Some may not know that, in India, there are many New Years. Every state celebrates the new year in its own way, going by different names, such as Puthaandu, Vesaki and Vishu. Some adorn their homes with kolams, some visit the temple for blessings, some prepare special dishes. Each custom represents a unique culture. These customs are alive and well in Singapore, reflecting the diversity within our Indian community.

While in name and rituals, the various Indian New Year celebrations may seem like distinct festivals, the same thread of hope and joy runs through each celebration. It is a happy day. There is thanksgiving for the past year, preparation for a fresh one, and, of course, a celebration of family and loved ones, with whom we hope to share the new year, and many more years to come. These are sentiments that we all celebrate, regardless of race.

Five years ago, under the leadership of the Little India Shopkeepers & Heritage Association (LISHA) and the Hindu Endowments Board, our various Indian communities came together to organise an Indian New Year Celebration that would embrace the different Indian New Year practices.

This is a good idea. Bringing the various Indian communities together through the Indian New Year Celebrations has paved the way for greater co-operation, understanding and sharing. Each community can showcase its own culture while learning more about those of others. Participants started to attend one another’s events, and, over time, have come to understand and appreciate one another’s heritage more deeply. The wider Singaporean community can enjoy a much richer cultural environment thanks to your efforts in keeping the diverse Indian cultures alive.

There is one more important thing you have achieved - by embracing and celebrating our diversity, you emphasise all that we share in common and you are growing the space for shared understanding. In Singapore, we are fortunate to have the opportunity to celebrate many times throughout the year, for many different reasons, each in its own unique way. Whatever our backgrounds, we join one another on big days like Deepavali, Chinese New Year, Hari Raya, Vesak Day and Christmas. Each of these occasions is a chance for us to connect meaningfully and to build greater understanding across cultural boundaries. We embrace all of these as Singaporean days of celebrations.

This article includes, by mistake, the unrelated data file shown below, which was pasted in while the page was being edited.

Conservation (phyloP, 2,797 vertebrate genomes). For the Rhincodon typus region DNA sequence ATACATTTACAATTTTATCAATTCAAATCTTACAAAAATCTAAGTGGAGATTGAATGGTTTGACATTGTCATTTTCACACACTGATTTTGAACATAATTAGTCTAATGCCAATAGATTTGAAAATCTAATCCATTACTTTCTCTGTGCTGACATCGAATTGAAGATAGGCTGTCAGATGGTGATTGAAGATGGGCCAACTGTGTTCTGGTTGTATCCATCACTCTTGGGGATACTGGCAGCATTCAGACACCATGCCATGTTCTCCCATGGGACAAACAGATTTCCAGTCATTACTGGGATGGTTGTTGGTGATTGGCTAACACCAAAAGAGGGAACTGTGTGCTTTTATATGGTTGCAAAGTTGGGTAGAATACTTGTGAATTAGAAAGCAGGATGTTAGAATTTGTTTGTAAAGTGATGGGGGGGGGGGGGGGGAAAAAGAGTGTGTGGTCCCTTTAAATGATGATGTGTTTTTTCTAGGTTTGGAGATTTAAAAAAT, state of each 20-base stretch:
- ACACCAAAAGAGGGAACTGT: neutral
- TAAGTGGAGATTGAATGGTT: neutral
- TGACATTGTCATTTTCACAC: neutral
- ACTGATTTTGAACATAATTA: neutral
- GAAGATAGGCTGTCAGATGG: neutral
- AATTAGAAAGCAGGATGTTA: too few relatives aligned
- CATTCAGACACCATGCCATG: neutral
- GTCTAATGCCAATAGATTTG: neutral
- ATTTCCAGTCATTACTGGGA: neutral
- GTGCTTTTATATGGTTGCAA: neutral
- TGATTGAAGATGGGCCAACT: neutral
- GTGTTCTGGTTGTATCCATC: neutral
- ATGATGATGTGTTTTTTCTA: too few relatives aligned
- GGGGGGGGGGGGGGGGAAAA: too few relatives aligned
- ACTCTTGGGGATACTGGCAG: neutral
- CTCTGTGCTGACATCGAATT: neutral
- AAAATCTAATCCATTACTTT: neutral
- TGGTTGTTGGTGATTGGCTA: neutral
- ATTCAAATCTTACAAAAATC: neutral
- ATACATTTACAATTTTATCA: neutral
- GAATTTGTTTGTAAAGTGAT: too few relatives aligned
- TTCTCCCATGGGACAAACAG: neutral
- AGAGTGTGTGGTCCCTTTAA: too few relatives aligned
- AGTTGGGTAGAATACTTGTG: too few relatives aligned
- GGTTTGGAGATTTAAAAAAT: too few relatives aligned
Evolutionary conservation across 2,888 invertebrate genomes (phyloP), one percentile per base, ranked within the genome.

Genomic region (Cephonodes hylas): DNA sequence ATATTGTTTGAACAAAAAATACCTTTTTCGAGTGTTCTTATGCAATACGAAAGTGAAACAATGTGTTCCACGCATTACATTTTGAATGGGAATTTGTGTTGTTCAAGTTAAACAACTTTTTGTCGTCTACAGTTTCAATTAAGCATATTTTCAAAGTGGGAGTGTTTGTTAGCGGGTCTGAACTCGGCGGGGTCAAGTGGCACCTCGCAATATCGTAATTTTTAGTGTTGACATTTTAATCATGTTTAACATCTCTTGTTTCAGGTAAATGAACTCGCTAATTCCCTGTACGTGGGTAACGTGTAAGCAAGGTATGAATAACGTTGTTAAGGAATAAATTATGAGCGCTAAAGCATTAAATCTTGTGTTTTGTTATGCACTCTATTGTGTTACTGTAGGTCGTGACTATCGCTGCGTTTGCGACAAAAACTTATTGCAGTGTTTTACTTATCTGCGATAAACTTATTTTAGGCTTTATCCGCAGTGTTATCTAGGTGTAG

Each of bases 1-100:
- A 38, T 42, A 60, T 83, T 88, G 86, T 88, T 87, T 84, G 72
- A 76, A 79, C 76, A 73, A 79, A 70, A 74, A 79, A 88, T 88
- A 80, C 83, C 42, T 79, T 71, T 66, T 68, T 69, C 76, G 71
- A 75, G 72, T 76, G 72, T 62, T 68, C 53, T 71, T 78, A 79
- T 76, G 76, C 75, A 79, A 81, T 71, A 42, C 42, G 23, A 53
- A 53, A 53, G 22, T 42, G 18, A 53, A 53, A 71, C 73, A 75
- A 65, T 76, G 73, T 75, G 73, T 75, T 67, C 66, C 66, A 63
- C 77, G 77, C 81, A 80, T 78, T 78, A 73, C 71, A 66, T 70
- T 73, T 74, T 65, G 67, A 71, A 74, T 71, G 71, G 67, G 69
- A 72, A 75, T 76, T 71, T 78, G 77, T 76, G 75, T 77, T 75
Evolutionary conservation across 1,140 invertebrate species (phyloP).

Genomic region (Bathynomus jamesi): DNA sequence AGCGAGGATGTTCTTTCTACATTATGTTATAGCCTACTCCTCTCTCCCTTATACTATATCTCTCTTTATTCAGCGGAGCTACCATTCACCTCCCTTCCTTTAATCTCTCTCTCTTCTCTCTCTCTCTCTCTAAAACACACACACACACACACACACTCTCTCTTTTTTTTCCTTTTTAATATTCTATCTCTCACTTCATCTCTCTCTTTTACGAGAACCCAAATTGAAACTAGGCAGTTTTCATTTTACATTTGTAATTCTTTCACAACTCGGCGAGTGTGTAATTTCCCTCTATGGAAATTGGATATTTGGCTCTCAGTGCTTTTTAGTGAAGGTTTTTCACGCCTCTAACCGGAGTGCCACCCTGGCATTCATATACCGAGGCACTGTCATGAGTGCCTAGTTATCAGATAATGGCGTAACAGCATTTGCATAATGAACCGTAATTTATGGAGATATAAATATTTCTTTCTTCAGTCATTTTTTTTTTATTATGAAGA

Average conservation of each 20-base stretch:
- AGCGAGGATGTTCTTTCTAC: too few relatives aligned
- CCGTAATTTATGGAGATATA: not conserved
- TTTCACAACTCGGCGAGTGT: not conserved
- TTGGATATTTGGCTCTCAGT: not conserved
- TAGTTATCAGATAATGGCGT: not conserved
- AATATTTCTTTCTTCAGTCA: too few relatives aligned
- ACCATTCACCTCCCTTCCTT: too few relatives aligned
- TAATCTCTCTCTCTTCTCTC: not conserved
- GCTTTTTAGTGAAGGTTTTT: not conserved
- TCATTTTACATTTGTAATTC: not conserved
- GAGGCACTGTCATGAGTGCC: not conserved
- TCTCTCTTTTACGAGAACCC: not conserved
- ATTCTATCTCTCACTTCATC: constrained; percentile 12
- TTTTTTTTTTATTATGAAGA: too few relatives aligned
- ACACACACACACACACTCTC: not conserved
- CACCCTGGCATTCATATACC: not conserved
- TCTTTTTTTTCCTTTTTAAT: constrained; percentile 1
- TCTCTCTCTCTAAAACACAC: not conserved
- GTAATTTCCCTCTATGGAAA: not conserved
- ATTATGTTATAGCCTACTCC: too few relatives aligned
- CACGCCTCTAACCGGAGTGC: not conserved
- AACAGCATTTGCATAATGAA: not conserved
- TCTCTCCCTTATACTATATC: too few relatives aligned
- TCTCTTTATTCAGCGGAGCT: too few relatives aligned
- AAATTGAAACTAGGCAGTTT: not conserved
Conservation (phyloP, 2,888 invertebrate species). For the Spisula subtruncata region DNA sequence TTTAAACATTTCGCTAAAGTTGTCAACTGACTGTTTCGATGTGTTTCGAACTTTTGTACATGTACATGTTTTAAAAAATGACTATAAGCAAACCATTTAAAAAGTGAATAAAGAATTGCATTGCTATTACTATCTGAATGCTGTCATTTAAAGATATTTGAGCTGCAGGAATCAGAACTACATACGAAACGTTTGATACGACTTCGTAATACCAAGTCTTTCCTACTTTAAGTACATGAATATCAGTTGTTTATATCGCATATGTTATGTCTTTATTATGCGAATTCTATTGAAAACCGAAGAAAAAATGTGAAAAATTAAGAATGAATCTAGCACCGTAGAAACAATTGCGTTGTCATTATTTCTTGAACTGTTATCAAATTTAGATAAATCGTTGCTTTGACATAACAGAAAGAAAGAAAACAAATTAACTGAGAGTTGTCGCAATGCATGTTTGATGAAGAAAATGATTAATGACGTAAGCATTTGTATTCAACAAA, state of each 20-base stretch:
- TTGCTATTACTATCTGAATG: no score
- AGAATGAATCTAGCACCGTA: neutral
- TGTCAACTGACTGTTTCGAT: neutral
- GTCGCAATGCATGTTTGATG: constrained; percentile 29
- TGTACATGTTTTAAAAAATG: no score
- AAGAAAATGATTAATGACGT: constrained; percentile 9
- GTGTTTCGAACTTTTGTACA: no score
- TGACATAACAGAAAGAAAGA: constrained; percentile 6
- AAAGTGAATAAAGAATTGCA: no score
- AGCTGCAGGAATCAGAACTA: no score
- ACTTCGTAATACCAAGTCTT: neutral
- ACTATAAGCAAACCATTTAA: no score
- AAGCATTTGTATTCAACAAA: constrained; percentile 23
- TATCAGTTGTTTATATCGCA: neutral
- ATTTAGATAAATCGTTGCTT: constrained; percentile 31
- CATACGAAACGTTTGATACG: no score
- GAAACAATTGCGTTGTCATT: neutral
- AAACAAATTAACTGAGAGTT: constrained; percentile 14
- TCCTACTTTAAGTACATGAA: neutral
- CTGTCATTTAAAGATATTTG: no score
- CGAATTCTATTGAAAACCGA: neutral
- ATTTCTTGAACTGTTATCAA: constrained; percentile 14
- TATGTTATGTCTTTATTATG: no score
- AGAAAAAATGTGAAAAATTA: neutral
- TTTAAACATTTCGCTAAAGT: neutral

As we see greater diversity in our society, we must continue to harness the strength that comes with that diversity, and to build our common spaces, as you have done. This is not just a nice-to-have; it is important to the kind of Singapore society that we hope to have, one where every member feels valued for his unique qualities and heritage. In difficult times, it will be precisely this common space, these feelings of having shared important moments together, that will keep us as one. In this, I hope many more of us can learn from your good example with the Indian New Year celebrations.

Indeed, I hope to see this same spirit when Singapore celebrates our 50th anniversary next year. Just as you have come together spontaneously to celebrate the commonalities within the diversity of our Indian community, I hope that our SG50 celebrations will be a similar celebration of all that our diverse communities cherish in common about Singapore. And just like today’s celebrations, the best celebrations will be the ground-up ones that grow out of the community itself. On the part of the government, we will create opportunities and give support good ideas to come to fruition. I hope to hear some exciting ideas from you today.

I thank LISHA and all the community organisations for creating this wonderful celebration and giving us all this opportunity to celebrate what we have in common together.

And I wish you Putthaandu Vaazhthukkal (“Happy New Year”). May the new year bring you and your families much happiness and success! And may we meet again next year with even more in common to celebrate.

Nandri (“Thank you”).

Speech by Mr Heng Swee Keat at the Ministry of Education Promotion and Appointment Ceremony

Ministry Of Education Feed - 17 April 2014

We are entering an age where there are increasing demands to do more for our students in some instances, and less in others. Whatever the case may be, the reality facing our education system today requires a deep understanding of the fast-changing and challenging world that we, in MOE and as a fraternity, must continue to navigate in order to build a better future.